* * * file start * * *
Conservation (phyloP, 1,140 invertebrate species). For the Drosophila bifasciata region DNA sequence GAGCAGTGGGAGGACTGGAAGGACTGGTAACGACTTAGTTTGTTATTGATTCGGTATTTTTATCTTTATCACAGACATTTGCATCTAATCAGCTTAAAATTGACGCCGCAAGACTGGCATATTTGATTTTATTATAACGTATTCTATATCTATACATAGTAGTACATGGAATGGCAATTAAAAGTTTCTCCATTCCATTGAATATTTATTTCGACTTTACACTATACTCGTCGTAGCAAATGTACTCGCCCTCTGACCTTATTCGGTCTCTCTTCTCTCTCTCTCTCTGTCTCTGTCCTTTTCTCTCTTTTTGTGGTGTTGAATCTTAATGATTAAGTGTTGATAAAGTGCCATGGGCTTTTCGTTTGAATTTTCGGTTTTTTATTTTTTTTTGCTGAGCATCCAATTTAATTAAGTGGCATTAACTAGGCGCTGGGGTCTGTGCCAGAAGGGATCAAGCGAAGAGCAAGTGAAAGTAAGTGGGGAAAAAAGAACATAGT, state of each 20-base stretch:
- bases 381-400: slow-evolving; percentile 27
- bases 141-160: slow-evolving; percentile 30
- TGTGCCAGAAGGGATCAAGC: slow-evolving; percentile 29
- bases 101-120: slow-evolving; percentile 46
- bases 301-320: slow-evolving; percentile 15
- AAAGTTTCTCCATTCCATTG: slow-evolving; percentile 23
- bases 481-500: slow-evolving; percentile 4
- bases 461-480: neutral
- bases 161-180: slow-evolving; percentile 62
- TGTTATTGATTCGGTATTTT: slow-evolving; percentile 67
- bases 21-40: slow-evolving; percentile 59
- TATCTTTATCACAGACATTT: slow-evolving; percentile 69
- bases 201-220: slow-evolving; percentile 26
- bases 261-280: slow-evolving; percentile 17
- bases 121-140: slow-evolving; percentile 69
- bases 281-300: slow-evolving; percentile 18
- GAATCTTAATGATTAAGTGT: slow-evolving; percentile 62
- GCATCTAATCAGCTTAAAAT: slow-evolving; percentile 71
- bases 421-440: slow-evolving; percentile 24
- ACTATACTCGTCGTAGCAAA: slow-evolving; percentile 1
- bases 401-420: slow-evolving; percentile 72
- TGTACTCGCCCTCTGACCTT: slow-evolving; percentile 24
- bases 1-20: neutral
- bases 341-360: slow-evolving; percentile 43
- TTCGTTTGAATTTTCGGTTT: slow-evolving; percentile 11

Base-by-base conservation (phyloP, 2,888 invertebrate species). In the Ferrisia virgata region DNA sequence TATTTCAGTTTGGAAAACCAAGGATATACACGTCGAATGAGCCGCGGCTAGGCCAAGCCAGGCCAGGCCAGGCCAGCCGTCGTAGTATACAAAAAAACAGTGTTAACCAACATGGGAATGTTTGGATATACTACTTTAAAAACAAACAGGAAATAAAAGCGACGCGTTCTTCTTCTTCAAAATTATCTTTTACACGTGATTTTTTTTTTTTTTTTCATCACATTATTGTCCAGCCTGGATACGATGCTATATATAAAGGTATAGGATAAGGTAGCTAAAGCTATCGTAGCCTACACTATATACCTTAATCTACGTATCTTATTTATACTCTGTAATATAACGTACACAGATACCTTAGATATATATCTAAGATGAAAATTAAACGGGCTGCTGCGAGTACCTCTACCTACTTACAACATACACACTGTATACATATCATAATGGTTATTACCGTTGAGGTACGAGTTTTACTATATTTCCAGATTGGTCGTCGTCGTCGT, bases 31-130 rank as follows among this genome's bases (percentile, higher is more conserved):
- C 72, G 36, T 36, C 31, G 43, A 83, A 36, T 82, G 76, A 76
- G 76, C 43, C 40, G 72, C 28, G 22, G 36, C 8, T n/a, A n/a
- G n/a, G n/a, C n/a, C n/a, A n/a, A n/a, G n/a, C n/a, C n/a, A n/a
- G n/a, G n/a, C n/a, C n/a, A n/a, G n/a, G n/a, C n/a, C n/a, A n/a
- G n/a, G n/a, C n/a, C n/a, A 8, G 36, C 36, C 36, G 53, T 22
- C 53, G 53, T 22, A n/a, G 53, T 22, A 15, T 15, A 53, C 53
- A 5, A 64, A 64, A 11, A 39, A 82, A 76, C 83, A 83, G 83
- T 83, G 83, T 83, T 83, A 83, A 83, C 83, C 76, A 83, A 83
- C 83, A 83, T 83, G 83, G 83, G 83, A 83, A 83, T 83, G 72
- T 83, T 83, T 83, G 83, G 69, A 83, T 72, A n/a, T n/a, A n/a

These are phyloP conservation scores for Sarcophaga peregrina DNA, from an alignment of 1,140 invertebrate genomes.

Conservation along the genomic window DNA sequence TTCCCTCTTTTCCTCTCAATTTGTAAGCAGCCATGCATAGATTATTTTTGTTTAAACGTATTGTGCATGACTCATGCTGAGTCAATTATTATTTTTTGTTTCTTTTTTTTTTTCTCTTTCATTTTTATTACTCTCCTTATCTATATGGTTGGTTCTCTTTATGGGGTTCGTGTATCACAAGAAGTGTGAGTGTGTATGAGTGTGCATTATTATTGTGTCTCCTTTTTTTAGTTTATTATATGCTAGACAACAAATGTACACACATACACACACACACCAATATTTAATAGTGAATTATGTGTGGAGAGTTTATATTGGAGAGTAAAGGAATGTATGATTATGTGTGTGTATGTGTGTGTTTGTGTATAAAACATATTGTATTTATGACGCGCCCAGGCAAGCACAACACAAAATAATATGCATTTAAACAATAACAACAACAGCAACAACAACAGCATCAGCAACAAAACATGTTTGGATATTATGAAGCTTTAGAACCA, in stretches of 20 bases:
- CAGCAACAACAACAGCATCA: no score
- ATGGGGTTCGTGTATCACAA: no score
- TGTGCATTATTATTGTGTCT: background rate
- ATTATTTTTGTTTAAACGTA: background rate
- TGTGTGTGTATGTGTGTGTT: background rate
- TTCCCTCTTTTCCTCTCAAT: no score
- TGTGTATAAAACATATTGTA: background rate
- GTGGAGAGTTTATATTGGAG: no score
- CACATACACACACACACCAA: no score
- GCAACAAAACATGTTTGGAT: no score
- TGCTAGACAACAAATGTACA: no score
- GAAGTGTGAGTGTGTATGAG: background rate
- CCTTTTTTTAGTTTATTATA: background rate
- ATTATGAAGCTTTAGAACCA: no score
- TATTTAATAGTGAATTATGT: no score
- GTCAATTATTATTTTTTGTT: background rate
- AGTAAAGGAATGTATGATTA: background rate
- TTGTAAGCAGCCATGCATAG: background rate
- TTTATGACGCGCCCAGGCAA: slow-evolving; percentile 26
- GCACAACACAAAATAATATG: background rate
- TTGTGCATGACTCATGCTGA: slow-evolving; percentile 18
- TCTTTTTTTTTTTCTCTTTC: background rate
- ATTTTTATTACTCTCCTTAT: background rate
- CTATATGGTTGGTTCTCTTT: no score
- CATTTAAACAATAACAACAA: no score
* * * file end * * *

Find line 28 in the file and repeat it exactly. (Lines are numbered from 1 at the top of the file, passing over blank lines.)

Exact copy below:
- C 72, G 36, T 36, C 31, G 43, A 83, A 36, T 82, G 76, A 76